46. 47. Periodontitis and Pre-eclampsia <ul><li>Periodontal disease may be associated with pre-eclampsia (Boggess, 2003) </li></ul><ul><li>PGE2, IL-1 and TNF-α from gingival crevicular fluid were higher in women with preeclampsia compared with healthy matched pregnant women (Oettinger-Barak, 2003). </li></ul>
    47. 48. Dental Considerations <ul><li>timing of treatment for pregnant patients </li></ul><ul><li>dental radiation exposure </li></ul><ul><li>use of local anesthetics </li></ul><ul><li>prescription of common antibiotics and analgesics </li></ul><ul><li>nitrous oxide gas administration </li></ul>
    48. 49. Treatment Timing <ul><li>First Trimester </li></ul><ul><ul><li>Spontaneous miscarriages naturally occur more often in 1st trimester </li></ul></ul><ul><ul><li>Avoid elective treatment that can be delayed </li></ul></ul><ul><ul><li>Offer anticipatory guidance </li></ul></ul><ul><li>Second Trimester </li></ul><ul><ul><li>The optimal time for dental treatment </li></ul></ul><ul><ul><li>Organogenesis complete, fetus not large </li></ul></ul><ul><ul><li>Easier to prevent than treat established disease </li></ul></ul><ul><li>Third Trimester </li></ul><ul><ul><li>Late in term very uncomfortable (short visits) </li></ul></ul><ul><ul><li>Position slightly on left side </li></ul></ul>
    49. 50. Timing of Dental Treatment During Pregnancy - From Little and Fallace <ul><li>First Trimester </li></ul><ul><li>Plaque control </li></ul><ul><li>Oral hygiene instruction </li></ul><ul><li>Scaling, polishing, curettage </li></ul><ul><li>Avoid elective treatment; urgent care only </li></ul>
    50. 51. Timing of Dental Treatment During Pregnancy - From Little and Fallace <ul><li>Second Trimester </li></ul><ul><li>Plaque control </li></ul><ul><li>Oral hygiene instruction </li></ul><ul><li>Scaling, polishing, curettage </li></ul><ul><li>Routine dental care </li></ul>
    51. 52. Timing of Dental Treatment During Pregnancy - From Little and Fallace <ul><li>Third Trimester </li></ul><ul><li>Plaque control </li></ul><ul><li>Oral hygiene instruction </li></ul><ul><li>Scaling, polishing, curettage </li></ul><ul><li>Routine dental care (after middle of third trimester, elective care should be avoided) </li></ul>
    52. 53. Use of Radiation on Pregnant Patient <ul><li>Dose given and time of gestation are important </li></ul><ul><li>doses < 5-10 rads (cGy) not teratogenic </li></ul><ul><li>fetus is most susceptible to radiation between the 2nd and 6th week of gestation </li></ul><ul><li>single dental x-ray exposes patient to 0.01 millirads of radiation. In relative terms, this amount is 40 times less than daily dose acquired from cosmic radiation. Therefore, diagnostic radiation should not be withheld during pregnancy </li></ul>
    53. 54. Radiographs during Pregnancy <ul><li>Take as needed with optimal methods for reducing secondary radiation and exposure time. </li></ul><ul><li>Always use a lead apron. </li></ul><ul><li>Exposure to fetus (with apron use) is .00001 centiGray.(rad) </li></ul><ul><li>Daily cosmic radiation - .0004 centiGray (rad) </li></ul>
    54. 55. Risks of Dental X-Rays <ul><li>X-ray only if necessary (i.e. root canal therapy, trauma) </li></ul><ul><li>When x-rays are indicated, radiation exposure is extremely low </li></ul><ul><li>Exposure can be limited by: </li></ul><ul><ul><li>Lead apron shielding </li></ul></ul><ul><ul><li>Modern fast film </li></ul></ul><ul><ul><li>Avoiding retakes </li></ul></ul>
    55. 56. FDA drug classification for pregnancy <ul><li>Combines risk statements including congenital anomalies, fetal effects, perinatal risks, and therapeutic risk-benefit ratio </li></ul><ul><li>Untreated disease or condition may pose more serious risks to both mother and fetus than any theoretical risks from the medication </li></ul><ul><li>Category A thru D and X </li></ul>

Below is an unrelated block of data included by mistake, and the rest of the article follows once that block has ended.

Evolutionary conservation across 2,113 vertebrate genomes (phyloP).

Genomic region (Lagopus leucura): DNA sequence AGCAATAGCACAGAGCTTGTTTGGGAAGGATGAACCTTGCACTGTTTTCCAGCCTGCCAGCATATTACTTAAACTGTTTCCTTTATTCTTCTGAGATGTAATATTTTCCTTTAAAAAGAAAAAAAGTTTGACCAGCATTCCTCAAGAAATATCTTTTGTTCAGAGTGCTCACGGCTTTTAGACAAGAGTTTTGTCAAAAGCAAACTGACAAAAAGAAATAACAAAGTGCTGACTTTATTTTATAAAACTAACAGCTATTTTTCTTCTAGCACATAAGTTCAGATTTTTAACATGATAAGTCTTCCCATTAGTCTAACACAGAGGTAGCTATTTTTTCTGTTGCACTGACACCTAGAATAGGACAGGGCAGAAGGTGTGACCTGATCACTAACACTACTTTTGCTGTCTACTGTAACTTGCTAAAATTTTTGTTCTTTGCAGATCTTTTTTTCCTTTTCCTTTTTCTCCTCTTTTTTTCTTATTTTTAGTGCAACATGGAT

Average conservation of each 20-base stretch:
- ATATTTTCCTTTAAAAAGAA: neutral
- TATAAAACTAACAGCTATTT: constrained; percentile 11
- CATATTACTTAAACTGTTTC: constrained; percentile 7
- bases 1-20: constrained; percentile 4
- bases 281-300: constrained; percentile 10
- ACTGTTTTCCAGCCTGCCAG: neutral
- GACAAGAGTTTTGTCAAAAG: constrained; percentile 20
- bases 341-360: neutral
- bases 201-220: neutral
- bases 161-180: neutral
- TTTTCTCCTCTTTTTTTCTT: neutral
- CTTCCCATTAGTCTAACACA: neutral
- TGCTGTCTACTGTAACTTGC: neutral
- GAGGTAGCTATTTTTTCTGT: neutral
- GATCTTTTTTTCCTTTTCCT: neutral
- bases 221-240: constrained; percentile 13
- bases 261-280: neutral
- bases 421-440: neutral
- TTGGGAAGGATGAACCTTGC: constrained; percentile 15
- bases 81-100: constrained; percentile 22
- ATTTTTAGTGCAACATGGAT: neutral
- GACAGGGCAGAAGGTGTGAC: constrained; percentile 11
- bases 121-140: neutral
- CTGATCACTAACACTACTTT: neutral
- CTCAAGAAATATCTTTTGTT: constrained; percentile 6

56. 57. FDA drug classification for pregnancy <ul><li>A = Controlled Studies in women fail to demonstrate a risk to the fetus in the first trimester and the possibility of fetal harm appears remote </li></ul>
    57. 58. FDA drug classification for pregnancy <ul><li>B = Animal studies show no risk, </li></ul><ul><li>or if risk shown in animals, controlled trials in women showed no risk </li></ul>
    58. 59. FDA drug classification for pregnancy <ul><li>C = Studies in animals with adverse effects and no human studies, </li></ul><ul><li>OR no animal or human studies, but benefits of use may outweigh potential harms </li></ul>
    59. 60. FDA drug classification for pregnancy <ul><li>D = There is evidence of human fetal risk, but benefits may outweigh risks </li></ul>
    60. 61. FDA drug classification for pregnancy <ul><li>X = Contraindicated </li></ul>
    61. 62. Common Analgesics <ul><li>paracetamol (B) </li></ul><ul><li>Ibuprofen (B/D*) </li></ul><ul><li>Oxycodone (B/D*) </li></ul><ul><li>Hydrocodone and codeine (C/D*) </li></ul><ul><ul><ul><li> *avoid in third trimester </li></ul></ul></ul>
    62. 63. Analgesics <ul><li>Paracetamol is the analgesic of choice for all stages of gestation </li></ul><ul><li>used to treat mild to moderate pain and fevers </li></ul><ul><li>short term usage is believed to be safe </li></ul><ul><li>avoid chronic and large doses of paracetamol </li></ul><ul><li>􀂋 </li></ul>
    63. 64. Analgesics - continued <ul><li>Aspirin is nonteratogenic but may cause maternal and fetal hemorrhage </li></ul><ul><li>large and chronic doses during last trimester may result in premature closure of ductus arteriosus, fetal hypertension, anemia, and low birth weight </li></ul><ul><li>avoid ibuprofen in 3rd trimester because of possible adverse circulatory effects </li></ul><ul><li>short term use of codeine seems safe </li></ul><ul><li>avoid codeine late in gestation because of possible fetal respiratory depression and withdrawal symptoms </li></ul>